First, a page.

Why you should not stuff your book cover with specific images from your story.


Is it important to have a specific scene or character on your cover, and to convey the exact  happenings in the book? If you don’t, how will readers know what your book is about at all?

Literal vs symbolic imagery is an ongoing discussion with the author’s I work with, and I’m writing this article to share with you why I think it’s better to go with the symbolic, suggestive cover than the literal translation.

What is my job, as a book designer?

I translate the text into a vision. That’s the most simple explanation of my purpose. I take what’s inside the book and put it on the outside in a way that will grab the attention of the reader.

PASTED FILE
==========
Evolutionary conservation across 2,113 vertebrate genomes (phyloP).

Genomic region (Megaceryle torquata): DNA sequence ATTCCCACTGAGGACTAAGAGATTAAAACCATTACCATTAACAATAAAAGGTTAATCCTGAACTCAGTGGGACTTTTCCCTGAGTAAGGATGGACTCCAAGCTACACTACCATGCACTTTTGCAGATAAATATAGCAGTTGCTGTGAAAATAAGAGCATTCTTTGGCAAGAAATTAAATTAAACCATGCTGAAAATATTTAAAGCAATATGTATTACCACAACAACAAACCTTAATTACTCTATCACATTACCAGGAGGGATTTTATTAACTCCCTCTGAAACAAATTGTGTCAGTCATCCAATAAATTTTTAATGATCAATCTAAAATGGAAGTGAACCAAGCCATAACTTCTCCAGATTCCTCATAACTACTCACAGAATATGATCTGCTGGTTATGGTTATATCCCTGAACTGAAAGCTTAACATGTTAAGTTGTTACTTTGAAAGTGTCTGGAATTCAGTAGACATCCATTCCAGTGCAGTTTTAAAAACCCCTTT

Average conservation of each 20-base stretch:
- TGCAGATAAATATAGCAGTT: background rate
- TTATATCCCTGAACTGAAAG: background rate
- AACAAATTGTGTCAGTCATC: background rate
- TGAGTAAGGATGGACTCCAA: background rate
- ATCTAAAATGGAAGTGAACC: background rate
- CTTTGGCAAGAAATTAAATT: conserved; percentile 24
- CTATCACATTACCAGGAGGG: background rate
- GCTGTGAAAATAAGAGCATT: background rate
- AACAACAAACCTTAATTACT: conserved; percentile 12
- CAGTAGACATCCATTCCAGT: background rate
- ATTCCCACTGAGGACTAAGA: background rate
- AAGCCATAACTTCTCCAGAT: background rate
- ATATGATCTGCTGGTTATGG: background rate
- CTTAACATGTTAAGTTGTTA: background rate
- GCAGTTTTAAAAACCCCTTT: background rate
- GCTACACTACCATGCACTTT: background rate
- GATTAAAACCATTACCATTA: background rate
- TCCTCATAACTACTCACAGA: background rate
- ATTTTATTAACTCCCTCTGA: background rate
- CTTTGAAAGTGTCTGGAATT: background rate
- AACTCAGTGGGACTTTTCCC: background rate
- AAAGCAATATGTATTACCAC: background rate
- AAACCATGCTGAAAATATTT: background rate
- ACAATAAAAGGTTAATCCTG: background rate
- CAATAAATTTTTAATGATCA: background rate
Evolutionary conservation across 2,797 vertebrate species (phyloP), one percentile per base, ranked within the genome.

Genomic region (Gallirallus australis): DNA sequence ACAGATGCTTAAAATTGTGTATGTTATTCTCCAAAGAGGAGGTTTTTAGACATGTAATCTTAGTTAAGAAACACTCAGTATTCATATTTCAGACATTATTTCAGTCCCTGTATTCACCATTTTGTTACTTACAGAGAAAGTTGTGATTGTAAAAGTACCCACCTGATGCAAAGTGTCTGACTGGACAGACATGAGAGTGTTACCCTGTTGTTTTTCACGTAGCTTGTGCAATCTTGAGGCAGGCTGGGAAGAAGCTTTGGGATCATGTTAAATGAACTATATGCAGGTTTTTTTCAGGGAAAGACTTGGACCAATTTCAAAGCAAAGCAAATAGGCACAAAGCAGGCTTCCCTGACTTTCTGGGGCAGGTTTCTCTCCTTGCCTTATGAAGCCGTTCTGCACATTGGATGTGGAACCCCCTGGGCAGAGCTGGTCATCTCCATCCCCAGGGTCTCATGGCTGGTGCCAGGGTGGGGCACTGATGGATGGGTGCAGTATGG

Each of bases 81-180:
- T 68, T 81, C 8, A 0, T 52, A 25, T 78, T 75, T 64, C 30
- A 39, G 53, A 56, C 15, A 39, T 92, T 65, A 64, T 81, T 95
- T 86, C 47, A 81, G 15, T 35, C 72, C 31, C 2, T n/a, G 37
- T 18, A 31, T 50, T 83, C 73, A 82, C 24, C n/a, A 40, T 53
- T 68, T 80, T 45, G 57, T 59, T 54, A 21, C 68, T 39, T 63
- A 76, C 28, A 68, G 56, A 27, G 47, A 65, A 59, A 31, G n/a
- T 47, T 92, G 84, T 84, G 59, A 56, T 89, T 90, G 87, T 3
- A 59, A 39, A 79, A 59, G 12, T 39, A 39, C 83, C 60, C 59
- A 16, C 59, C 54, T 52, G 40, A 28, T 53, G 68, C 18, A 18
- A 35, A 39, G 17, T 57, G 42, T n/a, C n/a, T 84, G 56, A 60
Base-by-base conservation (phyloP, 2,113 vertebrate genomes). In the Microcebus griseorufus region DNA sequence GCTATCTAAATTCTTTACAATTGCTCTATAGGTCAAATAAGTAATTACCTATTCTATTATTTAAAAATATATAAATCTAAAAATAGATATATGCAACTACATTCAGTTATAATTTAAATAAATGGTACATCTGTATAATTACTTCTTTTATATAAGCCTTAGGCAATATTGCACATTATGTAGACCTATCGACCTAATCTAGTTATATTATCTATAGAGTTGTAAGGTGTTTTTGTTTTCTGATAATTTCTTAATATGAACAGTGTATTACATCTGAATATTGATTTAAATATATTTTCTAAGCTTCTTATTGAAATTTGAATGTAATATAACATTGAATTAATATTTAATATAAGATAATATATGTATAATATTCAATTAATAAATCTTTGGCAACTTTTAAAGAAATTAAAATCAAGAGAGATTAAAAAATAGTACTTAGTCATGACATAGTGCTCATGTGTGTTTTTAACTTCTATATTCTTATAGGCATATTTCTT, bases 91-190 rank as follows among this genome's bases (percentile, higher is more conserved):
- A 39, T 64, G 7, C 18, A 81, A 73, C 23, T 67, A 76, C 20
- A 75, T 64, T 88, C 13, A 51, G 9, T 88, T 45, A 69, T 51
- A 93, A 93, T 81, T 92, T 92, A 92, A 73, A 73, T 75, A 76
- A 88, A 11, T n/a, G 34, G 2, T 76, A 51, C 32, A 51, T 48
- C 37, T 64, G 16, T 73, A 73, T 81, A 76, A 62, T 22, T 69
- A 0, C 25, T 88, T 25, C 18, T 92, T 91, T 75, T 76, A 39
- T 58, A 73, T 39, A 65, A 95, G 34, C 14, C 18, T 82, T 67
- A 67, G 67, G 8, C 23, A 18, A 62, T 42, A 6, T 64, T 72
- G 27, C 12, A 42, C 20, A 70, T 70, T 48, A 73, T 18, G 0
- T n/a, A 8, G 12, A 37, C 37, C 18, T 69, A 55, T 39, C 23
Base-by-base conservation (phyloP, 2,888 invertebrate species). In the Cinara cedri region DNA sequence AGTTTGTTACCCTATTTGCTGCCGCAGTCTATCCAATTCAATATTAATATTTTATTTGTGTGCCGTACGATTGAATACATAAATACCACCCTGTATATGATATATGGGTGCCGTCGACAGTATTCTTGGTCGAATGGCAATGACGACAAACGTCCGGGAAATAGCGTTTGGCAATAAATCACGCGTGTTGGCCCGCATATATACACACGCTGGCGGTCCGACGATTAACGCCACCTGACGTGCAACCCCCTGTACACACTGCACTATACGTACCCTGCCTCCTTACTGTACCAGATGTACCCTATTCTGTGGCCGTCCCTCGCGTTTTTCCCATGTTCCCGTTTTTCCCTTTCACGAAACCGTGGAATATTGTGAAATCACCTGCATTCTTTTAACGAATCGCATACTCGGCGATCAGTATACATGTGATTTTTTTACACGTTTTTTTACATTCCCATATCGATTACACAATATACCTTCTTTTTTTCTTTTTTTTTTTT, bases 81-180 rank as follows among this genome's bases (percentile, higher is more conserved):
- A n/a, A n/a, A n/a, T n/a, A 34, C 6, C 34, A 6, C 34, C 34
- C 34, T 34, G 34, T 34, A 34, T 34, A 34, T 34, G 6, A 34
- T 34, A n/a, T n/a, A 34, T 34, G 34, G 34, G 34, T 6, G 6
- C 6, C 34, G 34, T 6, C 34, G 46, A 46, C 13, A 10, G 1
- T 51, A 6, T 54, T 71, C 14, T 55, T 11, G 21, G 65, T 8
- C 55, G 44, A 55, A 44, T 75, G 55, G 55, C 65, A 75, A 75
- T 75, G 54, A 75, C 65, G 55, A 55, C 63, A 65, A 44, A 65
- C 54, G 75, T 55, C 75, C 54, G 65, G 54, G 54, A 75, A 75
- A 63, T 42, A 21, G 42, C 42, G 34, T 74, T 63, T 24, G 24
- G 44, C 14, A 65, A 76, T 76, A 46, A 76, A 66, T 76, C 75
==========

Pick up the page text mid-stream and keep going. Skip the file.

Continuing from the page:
What is the purpose of a book cover?

To suggest its genre and theme, and to seize the reader. It is not to tell the story, or to explain the sub plots, or even describe the complexities of the main character. Think of a book cover like the logo to a company.

20thcenturyfox

  1. There will be a certain element about it that portrays what category the book/company is in
  2. It’s symbolic of the book/company, and can be carried on throughout other marketing materials (like a series of books) if needed.
  3. It’s immediately recognizable.

Your book cover doesn’t need to tell the reader any specific details about your story, but only to give it a face, and an emotion.

What do I mean by Literal and Symbolic covers?

A literal book cover: When it portrays something represented in the story. A literal interpretation of the story by showing a character, a scene, an object.